5 things to know before the stock market opens Thursday


1. Futures indicate more stock records at Wall Street's open

Traders work during the opening bell at the New York Stock Exchange (NYSE) on January 13, 2020 on Wall Street in New York City.
Johannes Eisele | AFP | Getty Images

After the signing of the preliminary U.S.-China trade deal, stock futures were pointing to gains strong enough to put the Dow Jones Industrial Average at all-time highs at Thursday's open on Wall Street. The Dow on Wednesday closed above 29,000 for the first time ever. The S&P 500 also finished at a record but the Nasdaq's advance was just short of a record. This week's flood of bank earnings continued before the bell, with Morgan Stanley reporting fourth-quarter profit and revenue that blew away estimates. Thursday's economic calendar is also packed with December retail sales and the Philadelphia Fed's January manufacturing index out Thursday morning.

2. Trump on 'phase two' China trade talks: 'We're negotiating with the tariffs'

US President Donald Trump and Chinas Vice Premier Liu He, the country's top trade negotiator, hold a press conference before they sign a trade agreement with the US and China during a ceremony in the East Room of the White House in Washington, DC on January 15, 2020.
Saul Loeb | AFP | Getty Images

President Donald Trump, who signed the "phase one" trade deal with China, said U.S. tariffs will remain unless the two sides can reach a new agreement. "In other words, we're negotiating with the tariffs," Trump said at Wednesday's signing ceremony at the White House. In the initial deal, China agreed to purchase an additional $200 billion in U.S. goods over the next two years and to crack down on intellectual property protections and what the U.S. considers the forced transfer of American technologies. The U.S. gave China some tariff relief.

3. House sends Trump impeachment articles to Senate for trial

The president signed the China trade deal as the House prepared to send articles of impeachment to the Senate. The House did indeed vote Wednesday to shift the Trump impeachment to the upper chamber for trial. Senate Majority Leader Mitch McConnell said he thinks the impeachment trial could begin as soon as Tuesday. Seven House Democrats were named to serve as impeachment managers in the Senate trial. The 100 senators, in turn, will act as jurors. The Republican-controlled Senate is unlikely to remove Trump from office.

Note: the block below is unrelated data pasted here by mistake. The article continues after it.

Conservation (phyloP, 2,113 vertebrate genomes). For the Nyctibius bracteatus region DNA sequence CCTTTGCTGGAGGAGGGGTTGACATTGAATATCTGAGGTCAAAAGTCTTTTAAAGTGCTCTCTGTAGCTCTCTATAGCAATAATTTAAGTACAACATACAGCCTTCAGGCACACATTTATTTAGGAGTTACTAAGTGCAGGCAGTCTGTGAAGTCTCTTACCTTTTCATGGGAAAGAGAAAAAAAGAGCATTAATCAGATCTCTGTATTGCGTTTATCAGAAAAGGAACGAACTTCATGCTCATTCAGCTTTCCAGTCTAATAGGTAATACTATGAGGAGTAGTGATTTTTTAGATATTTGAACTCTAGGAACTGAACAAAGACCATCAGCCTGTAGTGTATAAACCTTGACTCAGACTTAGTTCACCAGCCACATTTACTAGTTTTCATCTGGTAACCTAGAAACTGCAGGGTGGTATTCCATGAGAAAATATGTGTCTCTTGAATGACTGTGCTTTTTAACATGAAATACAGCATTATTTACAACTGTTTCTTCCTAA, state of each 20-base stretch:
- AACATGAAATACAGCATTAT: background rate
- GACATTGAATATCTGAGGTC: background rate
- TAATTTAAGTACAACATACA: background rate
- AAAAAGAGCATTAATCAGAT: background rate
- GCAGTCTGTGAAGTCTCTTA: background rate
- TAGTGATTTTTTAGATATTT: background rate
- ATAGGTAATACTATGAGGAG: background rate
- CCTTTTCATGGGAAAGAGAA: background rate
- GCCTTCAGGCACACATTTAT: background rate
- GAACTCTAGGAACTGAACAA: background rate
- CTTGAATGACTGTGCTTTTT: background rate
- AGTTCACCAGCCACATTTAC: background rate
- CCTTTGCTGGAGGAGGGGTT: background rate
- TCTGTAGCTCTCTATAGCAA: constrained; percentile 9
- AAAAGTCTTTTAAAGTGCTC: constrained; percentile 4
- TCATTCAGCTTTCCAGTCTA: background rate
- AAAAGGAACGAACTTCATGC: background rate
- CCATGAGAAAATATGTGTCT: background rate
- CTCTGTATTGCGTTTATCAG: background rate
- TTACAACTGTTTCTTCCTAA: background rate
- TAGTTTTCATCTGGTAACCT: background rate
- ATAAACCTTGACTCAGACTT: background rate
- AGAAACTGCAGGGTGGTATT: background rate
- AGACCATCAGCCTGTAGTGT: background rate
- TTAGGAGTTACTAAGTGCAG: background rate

4. 'You called me a liar,' Warren told Sanders post-Iowa debate

Democratic 2020 U.S. presidential candidates (L-R) Senator Elizabeth Warren (D-MA) speaks with Senator Bernie Sanders (I-VT) as billionaire activist Tom Steyer listens after the seventh Democratic 2020 presidential debate at Drake University in Des Moines, Iowa, January 14, 2020.
Shannon Stapleton | Reuters

Sen. Elizabeth Warren accused Sen. Bernie Sanders of calling her a liar before a national television audience during a tense, post-debate exchange in which she refused to shake his outstretched hand, according to audio released by CNN. The Democratic presidential rivals are strong progressives who had steadfastly refused to attack each other for more than a year on the campaign trail. But that changed Monday, when Warren said that, during a private meeting between the two in 2018, Sanders disagreed with her that a woman could win the presidency.

5. Tesla falls after Morgan Stanley recommends selling the stock

Elon Musk speaks on stage during the Westworld Featured Session during SXSW at Austin Convention Center on March 10, 2018 in Austin, Texas.
FilmMagic | HBO | Getty Images

Shares of Tesla, which have more than doubled since late September, were dropping about 4% in premarket trading. Morgan Stanley lowered its rating on Tesla stock to the equivalent of a sell Thursday, saying it thinks investors will be presented with a better chance to buy the stock in the future at a lower price. Separately, Tesla's overall vehicle registrations were cut nearly half in California during the fourth quarter as a tax credit for buyers of Tesla's electric vehicles ended in 2019.